The news team was not aware that the newspaper would be running an ad for Sutter’s Alta Bates. In fact, we typically do not know in advance what ads are going to be in the paper. In addition, our advertising team is not privy to what stories we’re running until after they go to press.

“Setting the Record Straight about Oakland,” News, 8/13

Thank You, Mr. Gonsalves

Elmano Gonsalves is my new hero. I get so tired of trying to defend Oakland to old, closed minds near and far. Many of them are here in the East Bay, even working with me in Oakland, and they still seem to think it’s the Nineties (it has nothing to do with their outdated wardrobes). Seriously, though, I get very frustrated. I often throw my hands up and tell them, ‘You’re right! It’s terrible here. Tell your cohorts and do stay away!’ We don’t need their kind anyway, right? After all, they’re the first ones to run out to the news crew with the proper soundbite of fear.

Justine tenZeldam, Oakland

Gonsalves Is Right

The article was on point. I’ve owned a small business in Uptown Oakland for seven years and have lived here for more than sixteen years. When I first arrived from Los Angeles, I was nervous about Oakland’s reputation and my safety based on media reports. I was pleasantly surprised to see and experience first hand how beautiful Oakland is and how culturally diverse the landscape is. I have never been robbed or burglarized. Less than six months ago, I started a Tumblr blog called Faces of Oakland as an homage to Oaktown and as an attempt to show Oakland’s culturally diverse faces to people from the outside looking in. So far, so good. I overstand Elmano Gonsalves’ campaign to demand fair reporting about a city that has had its fair share of slanted media reports. I love it here. It is no utopia, but what city is?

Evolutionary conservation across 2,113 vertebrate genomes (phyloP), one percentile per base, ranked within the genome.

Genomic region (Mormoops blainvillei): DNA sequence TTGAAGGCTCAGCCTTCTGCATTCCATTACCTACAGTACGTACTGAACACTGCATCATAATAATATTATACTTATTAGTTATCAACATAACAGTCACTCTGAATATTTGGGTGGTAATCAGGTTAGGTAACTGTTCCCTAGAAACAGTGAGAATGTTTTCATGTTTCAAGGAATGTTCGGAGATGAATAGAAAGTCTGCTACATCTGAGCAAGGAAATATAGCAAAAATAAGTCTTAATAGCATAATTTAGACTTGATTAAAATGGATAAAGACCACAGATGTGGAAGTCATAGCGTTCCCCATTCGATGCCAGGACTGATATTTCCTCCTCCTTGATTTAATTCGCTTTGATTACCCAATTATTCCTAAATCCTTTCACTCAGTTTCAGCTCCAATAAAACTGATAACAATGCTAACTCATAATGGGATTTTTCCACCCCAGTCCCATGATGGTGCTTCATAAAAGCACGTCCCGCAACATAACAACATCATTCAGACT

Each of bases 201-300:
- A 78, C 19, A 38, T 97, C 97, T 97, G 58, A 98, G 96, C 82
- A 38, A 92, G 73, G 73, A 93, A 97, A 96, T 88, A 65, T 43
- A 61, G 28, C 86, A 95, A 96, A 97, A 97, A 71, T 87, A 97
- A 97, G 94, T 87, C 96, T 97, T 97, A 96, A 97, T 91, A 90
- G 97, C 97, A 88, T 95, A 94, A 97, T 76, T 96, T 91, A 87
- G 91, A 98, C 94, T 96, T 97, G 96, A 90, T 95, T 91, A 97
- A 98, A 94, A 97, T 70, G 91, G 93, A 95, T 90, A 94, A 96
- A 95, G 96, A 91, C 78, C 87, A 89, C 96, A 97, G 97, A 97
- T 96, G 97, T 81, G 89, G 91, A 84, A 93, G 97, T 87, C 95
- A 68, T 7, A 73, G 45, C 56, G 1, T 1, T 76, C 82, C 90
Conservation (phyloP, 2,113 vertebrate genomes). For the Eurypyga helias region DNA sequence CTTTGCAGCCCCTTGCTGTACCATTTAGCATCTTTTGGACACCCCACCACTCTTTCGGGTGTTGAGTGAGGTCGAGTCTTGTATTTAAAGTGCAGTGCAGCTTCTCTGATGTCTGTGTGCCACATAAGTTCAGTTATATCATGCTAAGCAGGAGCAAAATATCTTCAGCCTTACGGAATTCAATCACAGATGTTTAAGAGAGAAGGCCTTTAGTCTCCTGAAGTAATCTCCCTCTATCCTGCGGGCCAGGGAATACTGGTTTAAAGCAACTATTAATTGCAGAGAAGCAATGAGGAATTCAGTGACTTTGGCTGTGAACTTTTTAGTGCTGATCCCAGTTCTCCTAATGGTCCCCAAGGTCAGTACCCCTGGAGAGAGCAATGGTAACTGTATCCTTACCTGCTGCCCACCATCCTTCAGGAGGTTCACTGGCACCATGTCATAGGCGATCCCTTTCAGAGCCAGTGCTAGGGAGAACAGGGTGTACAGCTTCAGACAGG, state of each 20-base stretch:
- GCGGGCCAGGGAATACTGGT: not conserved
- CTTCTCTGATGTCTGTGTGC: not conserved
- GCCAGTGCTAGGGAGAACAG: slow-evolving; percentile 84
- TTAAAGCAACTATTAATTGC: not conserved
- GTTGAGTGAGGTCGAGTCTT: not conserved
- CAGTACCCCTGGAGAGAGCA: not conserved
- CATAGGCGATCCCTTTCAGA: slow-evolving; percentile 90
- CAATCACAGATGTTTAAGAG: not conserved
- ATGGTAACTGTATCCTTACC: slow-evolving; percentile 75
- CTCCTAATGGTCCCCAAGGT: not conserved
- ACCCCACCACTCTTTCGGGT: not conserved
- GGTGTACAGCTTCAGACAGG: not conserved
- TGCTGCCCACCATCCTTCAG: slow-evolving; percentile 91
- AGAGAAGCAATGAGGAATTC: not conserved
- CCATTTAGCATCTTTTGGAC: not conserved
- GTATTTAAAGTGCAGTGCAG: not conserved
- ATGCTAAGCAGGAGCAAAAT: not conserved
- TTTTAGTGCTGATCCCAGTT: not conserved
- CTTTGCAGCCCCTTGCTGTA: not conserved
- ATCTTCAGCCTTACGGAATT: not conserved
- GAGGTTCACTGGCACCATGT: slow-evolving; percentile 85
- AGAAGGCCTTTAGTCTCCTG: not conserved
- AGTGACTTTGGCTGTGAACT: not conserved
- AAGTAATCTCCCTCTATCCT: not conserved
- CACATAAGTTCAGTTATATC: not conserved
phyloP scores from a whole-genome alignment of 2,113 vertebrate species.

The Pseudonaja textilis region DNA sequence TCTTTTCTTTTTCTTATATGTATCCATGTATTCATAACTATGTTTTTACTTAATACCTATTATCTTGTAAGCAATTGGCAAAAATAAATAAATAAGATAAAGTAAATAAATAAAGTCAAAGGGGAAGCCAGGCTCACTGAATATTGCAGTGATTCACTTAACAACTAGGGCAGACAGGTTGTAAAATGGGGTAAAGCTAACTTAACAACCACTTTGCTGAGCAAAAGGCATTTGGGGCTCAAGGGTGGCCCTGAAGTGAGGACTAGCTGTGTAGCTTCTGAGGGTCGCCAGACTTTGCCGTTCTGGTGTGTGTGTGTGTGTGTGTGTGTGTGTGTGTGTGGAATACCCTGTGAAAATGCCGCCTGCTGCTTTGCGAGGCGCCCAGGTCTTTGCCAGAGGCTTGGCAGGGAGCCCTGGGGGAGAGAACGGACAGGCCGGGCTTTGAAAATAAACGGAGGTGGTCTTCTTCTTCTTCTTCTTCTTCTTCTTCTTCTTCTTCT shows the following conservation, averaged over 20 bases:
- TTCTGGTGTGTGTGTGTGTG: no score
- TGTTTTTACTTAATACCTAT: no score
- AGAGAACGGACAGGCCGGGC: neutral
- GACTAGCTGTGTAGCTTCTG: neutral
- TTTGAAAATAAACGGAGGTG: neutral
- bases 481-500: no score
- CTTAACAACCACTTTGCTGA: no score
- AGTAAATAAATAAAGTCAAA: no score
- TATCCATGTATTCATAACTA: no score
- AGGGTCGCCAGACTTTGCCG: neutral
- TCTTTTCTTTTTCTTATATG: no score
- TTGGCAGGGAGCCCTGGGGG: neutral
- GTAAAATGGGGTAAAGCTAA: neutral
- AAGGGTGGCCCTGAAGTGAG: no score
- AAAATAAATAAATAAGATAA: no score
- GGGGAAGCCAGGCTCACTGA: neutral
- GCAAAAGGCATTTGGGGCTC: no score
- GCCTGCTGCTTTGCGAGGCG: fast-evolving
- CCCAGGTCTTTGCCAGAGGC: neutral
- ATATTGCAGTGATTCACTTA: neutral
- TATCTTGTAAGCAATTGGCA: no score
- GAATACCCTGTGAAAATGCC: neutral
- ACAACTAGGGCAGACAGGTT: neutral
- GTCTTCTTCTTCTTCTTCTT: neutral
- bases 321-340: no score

Tracey Friley, Oakland

Gonsalves Is Full of Crap

A while back, a friend of mine from Walnut Creek asked me if it was true that Oakland was the “bright side of the bay.” My response was that it was only true if you are referring to the muzzle flashes that come from automatic weapons.

I don’t know what Mr. Gonsalves’ game is, but he is full of crap. I’ve been a resident of Oakland for about thirty years and I can assure you that no amount of “happy talk” can disperse the abysmal facts. The police department considers it a “good year” if the annual homicide rate falls anywhere below triple digits. For comparison, my friend from Walnut Creek lives in a town that has one murder every ten years or so. That means that, given the same time span, the ratio of murders in Oakland as compared to Walnut Creek is about 1,000 to 1!

Now, let’s look at the national statistics. Oakland was recently ranked third in the country for violent crime and first for armed robbery! The police department is one of the most dysfunctional in the state, and is endlessly being slapped for civil rights violations and excessive force. The public schools are inferior to those found in the Deep South.